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Exp Dermatol. 2002 Dec;11(6):532-41.

Procyanidin B-3, isolated from barley and identified as a hair-growth stimulant, has the potential to counteract inhibitory regulation by TGF-beta1.

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Tsukuba Research Laboratories, Kyowa Hakko Kogyo Co, Tsukuba, Ibaraki, Japan.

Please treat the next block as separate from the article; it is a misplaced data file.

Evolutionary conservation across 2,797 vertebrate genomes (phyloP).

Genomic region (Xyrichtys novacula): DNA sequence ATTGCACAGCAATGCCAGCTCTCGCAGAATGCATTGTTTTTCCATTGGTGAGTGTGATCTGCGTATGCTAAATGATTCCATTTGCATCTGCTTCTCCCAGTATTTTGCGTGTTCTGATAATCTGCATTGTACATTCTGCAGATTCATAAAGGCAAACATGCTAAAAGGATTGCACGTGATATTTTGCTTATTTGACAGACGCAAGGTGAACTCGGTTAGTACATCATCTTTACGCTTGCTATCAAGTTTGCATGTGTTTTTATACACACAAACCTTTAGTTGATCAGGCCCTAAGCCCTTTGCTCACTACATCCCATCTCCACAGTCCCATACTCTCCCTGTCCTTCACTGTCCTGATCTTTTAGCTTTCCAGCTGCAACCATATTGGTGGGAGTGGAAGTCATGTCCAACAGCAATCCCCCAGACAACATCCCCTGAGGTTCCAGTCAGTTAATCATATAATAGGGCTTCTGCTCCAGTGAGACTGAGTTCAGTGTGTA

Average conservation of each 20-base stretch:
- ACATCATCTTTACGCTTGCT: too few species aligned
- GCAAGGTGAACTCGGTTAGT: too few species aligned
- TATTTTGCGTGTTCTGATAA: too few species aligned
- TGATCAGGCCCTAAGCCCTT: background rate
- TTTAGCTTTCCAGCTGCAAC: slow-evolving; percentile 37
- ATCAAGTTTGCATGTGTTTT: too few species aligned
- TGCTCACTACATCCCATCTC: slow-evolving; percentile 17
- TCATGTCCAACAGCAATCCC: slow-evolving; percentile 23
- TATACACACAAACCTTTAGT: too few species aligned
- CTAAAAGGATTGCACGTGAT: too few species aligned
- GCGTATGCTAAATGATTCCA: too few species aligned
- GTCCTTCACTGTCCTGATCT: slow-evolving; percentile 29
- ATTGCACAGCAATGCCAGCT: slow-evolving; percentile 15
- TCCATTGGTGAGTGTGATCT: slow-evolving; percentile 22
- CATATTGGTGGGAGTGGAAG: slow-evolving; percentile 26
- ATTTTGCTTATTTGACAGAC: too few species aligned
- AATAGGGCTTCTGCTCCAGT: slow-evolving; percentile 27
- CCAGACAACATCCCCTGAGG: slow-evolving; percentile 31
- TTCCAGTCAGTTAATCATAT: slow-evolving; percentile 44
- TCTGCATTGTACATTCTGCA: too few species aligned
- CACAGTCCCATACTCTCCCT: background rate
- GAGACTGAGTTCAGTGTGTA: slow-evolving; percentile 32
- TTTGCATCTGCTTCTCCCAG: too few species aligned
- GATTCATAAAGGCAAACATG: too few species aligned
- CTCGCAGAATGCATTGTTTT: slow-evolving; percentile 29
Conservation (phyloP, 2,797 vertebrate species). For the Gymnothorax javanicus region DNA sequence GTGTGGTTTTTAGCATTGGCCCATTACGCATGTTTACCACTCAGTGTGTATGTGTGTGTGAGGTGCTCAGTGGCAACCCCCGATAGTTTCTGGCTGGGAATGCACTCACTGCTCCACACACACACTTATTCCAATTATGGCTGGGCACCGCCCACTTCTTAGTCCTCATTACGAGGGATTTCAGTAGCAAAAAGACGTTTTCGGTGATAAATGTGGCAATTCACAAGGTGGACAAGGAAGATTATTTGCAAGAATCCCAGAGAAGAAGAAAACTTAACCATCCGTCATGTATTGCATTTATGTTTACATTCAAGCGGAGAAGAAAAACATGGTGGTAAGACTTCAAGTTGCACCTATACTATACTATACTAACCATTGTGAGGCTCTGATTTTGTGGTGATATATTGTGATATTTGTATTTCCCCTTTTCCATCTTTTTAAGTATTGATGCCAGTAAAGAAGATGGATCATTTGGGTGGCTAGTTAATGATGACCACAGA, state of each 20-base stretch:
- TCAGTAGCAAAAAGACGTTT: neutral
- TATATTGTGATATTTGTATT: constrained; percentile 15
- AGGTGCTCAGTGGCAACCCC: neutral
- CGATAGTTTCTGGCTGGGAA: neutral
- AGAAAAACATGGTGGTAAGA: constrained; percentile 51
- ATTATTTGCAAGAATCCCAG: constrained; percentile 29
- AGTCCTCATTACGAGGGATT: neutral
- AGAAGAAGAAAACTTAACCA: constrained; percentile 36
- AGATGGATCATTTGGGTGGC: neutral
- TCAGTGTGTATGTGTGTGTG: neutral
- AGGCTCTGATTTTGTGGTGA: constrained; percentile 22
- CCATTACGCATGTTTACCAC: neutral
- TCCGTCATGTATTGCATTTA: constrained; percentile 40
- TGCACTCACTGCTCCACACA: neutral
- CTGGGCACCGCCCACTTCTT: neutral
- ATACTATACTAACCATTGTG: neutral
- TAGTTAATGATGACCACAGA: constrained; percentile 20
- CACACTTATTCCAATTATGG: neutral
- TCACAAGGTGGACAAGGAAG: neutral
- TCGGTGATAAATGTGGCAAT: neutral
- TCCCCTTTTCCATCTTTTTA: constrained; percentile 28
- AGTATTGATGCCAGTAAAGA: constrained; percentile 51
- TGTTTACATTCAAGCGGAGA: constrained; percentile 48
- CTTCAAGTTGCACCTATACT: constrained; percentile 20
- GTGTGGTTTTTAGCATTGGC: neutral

With the aim of identifying natural products, which possess hair-growing activity, we examined more than 1000 plant extracts with respect to their growth-promoting effects on hair epithelial cells. We discovered intensive growth-promoting activity, about 140% relative to controls, in barley extract. Our strategy for identifying active compounds in barley extract involved subjecting it to column chromatography using HP-20 resin columns, an LH-20 resin column, and preparative high-performance liquid chromatography (HPLC) using an ODS column. The 60% (v/v) aqueous methanol eluted fraction from the HP-20 column and the 75% (v/v) aqueous methanol eluted fraction from the subsequent LH-20 column showed high hair-growing activity in vivo. We isolated two major substances from the LH-20 active fraction using preparative HPLC. By means of mass spectrometry, 1H-NMR, and 13C-NMR analyses, one substance was revealed to be procyanidin B-3 and the other substance was identified as (+)-catechin. Purified procyanidin B-3 showed high hair-growing activity in the form of in vitro hair epithelial cell growth-promoting activity and in vivo anagen-inducing activity; however (+)-catechin showed no hair-growing activity. For the purpose of examining the hair-growing mechanisms of procyanidin B-3, we examined its relationship to the TGF-beta signal pathway, which is known to be a regulator of catagen induction. Addition of TGF-beta1 to hair epithelial cell cultures dose-dependently decreased the cell growth, and addition of procyanidin B-3 to the culture neutralized the growth-inhibiting effect of TGF-beta1. From these results, it is concluded that procyanidin B-3 can directly promote hair epithelial cell growth in vitro, has the potential to counteract the growth-inhibiting effect caused by TGF-beta1 in vitro, and has potential to stimulate anagen induction in vivo.

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